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About Grandma

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  1. I think you're getting your otters mixed up with your beavers there Budgie. Actually, there has been some talk about reintroducing them too!
  2. There are numbers of cases where specimen carp, barbel and pike have been dragged up the bank and had had their insides eaten by otters. Obviously it's impossible to prove otters actually killed the fish, but I suspect in most cases they did. Otters are quite capable of tackling large fish and they don't need to eat carrion unless their preferred food is in short supply. I am not vilifying otters. I believe the biomass of fish will balance out in most waters, but the balance will often be at the expense of the larger fish, so in simple terms one 5lb chub would be replaced by twenty 4oz ch
  3. I don't get angry or upset about otters, there is nothing to do but accept them. You can find pictures of half eaten 20lb pike if you do a google search. I've heard of 30lb pike and 40lb carp being taken also. I guess that such fish will become even more scarse on waters where otters are not excluded.
  4. Quite right. It's a bit of a quandry. As an angler, I like seeing otters but I also like catching big fish. Otters obviously aren't going to wipe out fish stocks entirely, but I think the balance they end up achieving may have a dramatic effect on stocks of specimen fish. A number of 'celebrity' barbel and carp have been taken by otters, which may not be a concern, depending on your viewpoint, but it does nevertheless illustrate the point that they are very capable of decimating the stocks of bigger fish in a given water. Obviously non-anglers won't be worried whether the otters are t
  5. Thank you from the anglers that fish Hickling. I don't suppose it occured to you that when holiday makers ask experienced Norfolk anglers where they caught their last 40, they're usually given a location some distance away, because it's politer to bend the truth rather than telling someone to mind their own business. Of course it may have come from Hickling and this could be a double bluff.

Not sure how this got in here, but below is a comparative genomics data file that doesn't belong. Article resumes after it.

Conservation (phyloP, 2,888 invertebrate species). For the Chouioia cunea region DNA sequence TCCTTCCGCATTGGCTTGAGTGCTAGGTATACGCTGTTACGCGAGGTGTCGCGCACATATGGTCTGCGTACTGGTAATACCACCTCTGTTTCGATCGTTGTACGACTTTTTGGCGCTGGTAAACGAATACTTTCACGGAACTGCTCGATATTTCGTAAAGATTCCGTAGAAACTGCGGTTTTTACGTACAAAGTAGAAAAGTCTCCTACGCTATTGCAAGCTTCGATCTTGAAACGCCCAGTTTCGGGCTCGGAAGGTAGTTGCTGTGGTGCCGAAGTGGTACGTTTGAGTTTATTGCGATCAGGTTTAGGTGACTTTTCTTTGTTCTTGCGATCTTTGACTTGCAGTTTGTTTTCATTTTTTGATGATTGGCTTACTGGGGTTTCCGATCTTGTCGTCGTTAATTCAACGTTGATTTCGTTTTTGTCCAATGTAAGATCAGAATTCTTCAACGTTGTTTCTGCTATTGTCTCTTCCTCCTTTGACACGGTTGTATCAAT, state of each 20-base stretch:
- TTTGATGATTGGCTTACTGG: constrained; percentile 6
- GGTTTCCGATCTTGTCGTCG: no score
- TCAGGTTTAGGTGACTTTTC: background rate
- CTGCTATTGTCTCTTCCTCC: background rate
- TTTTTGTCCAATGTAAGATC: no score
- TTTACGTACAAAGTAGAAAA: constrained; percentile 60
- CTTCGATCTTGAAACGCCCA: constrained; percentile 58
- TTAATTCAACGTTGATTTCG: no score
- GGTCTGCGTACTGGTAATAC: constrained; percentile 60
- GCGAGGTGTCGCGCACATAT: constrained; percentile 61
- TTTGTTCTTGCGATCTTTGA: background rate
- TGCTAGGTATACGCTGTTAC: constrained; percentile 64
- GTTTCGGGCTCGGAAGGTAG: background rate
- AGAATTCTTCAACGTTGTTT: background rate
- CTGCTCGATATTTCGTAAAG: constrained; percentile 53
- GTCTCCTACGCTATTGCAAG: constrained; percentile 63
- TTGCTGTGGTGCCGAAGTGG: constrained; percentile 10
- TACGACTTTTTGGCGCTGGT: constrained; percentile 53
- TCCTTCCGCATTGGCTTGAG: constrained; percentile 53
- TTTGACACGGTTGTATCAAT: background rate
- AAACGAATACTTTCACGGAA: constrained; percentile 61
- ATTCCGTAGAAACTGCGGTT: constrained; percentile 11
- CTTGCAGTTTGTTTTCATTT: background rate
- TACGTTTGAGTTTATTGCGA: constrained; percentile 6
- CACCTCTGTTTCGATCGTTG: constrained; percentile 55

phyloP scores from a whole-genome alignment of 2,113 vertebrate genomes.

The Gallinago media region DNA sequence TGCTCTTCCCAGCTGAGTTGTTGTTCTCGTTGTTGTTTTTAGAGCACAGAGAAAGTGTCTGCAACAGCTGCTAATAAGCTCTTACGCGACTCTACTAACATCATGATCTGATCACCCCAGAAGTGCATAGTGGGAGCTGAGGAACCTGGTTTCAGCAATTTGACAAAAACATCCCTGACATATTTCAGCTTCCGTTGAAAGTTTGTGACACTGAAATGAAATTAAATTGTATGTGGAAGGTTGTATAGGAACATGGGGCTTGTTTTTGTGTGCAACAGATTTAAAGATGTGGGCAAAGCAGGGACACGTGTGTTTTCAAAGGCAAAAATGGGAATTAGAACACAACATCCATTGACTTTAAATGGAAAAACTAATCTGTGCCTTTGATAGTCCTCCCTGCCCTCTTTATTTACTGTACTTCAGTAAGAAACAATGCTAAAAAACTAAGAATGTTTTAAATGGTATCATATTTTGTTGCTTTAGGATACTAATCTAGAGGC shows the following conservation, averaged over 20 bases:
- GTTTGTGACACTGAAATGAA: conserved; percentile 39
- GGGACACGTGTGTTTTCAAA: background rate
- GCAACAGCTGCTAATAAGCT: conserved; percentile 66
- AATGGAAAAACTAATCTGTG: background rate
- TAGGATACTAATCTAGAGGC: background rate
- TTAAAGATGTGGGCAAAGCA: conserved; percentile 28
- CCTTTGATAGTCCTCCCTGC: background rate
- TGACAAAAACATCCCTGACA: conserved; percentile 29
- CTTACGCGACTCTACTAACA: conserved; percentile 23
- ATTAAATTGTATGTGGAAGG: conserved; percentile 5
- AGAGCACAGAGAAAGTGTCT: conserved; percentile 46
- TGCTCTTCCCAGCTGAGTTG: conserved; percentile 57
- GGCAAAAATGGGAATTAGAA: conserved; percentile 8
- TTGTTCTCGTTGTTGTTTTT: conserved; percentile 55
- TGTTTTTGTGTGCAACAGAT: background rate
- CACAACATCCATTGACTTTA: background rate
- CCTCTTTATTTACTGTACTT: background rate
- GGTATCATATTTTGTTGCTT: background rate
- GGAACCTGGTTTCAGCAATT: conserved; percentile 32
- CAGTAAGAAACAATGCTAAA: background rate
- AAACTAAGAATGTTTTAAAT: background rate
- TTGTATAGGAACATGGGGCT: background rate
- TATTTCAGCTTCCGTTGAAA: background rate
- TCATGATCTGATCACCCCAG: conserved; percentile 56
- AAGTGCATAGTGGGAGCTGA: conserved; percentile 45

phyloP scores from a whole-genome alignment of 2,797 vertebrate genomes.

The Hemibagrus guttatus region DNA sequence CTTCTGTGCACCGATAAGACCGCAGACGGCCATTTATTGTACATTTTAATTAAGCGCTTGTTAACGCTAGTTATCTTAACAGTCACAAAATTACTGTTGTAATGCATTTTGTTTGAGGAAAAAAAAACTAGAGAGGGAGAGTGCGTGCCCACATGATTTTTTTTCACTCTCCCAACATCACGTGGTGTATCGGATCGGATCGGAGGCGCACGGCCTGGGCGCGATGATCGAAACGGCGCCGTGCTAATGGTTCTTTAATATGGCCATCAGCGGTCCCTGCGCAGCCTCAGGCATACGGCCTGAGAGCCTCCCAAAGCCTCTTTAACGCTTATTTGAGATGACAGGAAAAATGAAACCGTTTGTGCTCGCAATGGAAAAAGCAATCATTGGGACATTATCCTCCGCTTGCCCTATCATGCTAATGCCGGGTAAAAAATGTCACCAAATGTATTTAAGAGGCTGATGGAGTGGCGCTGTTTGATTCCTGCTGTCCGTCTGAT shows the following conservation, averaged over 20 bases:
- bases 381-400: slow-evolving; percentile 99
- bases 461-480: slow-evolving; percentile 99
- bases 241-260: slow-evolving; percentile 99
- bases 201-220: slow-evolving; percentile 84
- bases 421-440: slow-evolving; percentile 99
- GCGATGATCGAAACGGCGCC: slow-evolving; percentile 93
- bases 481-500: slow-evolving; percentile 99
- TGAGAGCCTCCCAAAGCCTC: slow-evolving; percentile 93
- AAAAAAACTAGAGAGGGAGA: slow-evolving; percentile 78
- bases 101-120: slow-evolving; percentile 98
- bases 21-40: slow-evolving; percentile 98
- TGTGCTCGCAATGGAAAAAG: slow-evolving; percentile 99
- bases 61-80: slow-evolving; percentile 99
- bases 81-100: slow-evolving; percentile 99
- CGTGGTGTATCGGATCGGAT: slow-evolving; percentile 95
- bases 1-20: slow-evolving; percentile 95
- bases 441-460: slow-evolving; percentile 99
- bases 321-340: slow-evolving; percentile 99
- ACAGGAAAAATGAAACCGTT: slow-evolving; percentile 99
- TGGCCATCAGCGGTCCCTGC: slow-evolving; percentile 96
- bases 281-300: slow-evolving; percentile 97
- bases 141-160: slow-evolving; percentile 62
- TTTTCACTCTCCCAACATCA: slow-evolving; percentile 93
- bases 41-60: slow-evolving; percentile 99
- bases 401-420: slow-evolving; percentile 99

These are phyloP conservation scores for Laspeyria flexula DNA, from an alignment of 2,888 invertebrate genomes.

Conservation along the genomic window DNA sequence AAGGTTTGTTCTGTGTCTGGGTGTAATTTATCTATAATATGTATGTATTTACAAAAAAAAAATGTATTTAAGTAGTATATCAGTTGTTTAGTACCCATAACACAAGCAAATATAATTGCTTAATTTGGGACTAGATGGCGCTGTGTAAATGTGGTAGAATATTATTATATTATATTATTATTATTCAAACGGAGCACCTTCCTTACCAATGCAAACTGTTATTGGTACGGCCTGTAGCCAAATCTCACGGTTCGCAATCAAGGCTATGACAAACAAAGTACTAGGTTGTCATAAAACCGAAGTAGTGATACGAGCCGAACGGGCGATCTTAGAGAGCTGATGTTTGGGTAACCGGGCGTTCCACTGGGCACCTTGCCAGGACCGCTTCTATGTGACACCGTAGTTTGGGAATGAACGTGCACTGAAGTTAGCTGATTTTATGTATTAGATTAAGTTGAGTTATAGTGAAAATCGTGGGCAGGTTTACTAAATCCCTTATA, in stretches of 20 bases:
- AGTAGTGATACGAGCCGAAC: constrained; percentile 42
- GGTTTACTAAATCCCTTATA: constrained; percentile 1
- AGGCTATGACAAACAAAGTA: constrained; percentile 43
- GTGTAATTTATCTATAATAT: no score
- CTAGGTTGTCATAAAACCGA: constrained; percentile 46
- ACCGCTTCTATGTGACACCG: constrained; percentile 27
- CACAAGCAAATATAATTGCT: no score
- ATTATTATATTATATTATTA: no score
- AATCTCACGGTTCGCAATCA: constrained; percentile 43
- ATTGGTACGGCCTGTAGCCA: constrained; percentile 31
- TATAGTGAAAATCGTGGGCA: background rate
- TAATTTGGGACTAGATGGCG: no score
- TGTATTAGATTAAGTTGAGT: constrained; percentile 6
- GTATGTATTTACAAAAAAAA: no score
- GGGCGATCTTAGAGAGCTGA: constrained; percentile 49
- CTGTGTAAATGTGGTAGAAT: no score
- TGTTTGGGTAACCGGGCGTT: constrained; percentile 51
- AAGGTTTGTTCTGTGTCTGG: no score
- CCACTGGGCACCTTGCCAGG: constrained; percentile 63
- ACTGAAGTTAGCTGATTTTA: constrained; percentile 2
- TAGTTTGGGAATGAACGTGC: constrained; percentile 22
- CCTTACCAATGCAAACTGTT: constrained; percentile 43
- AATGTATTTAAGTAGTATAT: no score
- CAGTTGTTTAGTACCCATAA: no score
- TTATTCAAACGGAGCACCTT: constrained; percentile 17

6. I see Mona is holding A J
  7. I've seen some decent chub around there,I've mostly been casting lures when walking with the family. A couple of years ago I was surprised to see a heron with a tench of half a pound or so that it had caught from one of the drains in the meadow 'behind' the weirpool.
  8. Apologies for that, I've been inadvertently poaching.
  9. Was that before the 'tidal barrier' was put in at Cattawade, or was it fishing the saline tidal stretch below the sluice at Flatford? I'd be surprised if mullet etc would survive in the main river nowadays. There's a fair bit of free fishing around the watermeadows at Sudbury
  10. Pike are normally pretty easy to catch if the conditions are steady, they're also well adapted to thrive in cold water conditions. If there's a sudden change in conditions, it will either encourage them to feed, typically before the event, or put them off feeding. I think what you're seeing now is the fish coming back onto regular feeding now the cold conditions have stabilised. Or it might be the full moon. Or the photoperiod.
  11. I think you'll have a job targetting chub in the How Hill stretch and I doubt you'll see any to stalk. They're usually easier to stalk in the upper reaches of rivers, where there's more variation in depth and flow. I don't know what the upper reaches of the Ant are like in that respect. I don't fish for chub in the winter, but you see plenty during the summer months in the upper stretches of the Waveney, Yare and Bure, basically upstream of the limit of navigation.
  12. Your question at the beginning of the poll needs rewording because the answers you offer will not allow you to interpret the responses. You can't answer the question 'are they good or bad?' with the answers yes or no. Yes they are probaby good or bad.
  13. None of those look enough like fish for the relatively minor variations in their colours to make much difference. They bear a passing resemblance out of the water, but their movement gives the game away completely, because real fish don't need to reach a certain speed before their tails move, they don't swim in a dead straight line and they don't sink like a stone when they stop. They still catch pike on their day, but that's because they suit being fished at a certain depth and speed. Most lures fit this description and the presence or otherwise of stripes, spots or orange bellies won't
  14. I'd fish it with spinner baits, but I should think a bass angler might use soft plastics rigged weedless. You could fish either right in amongst that lot.
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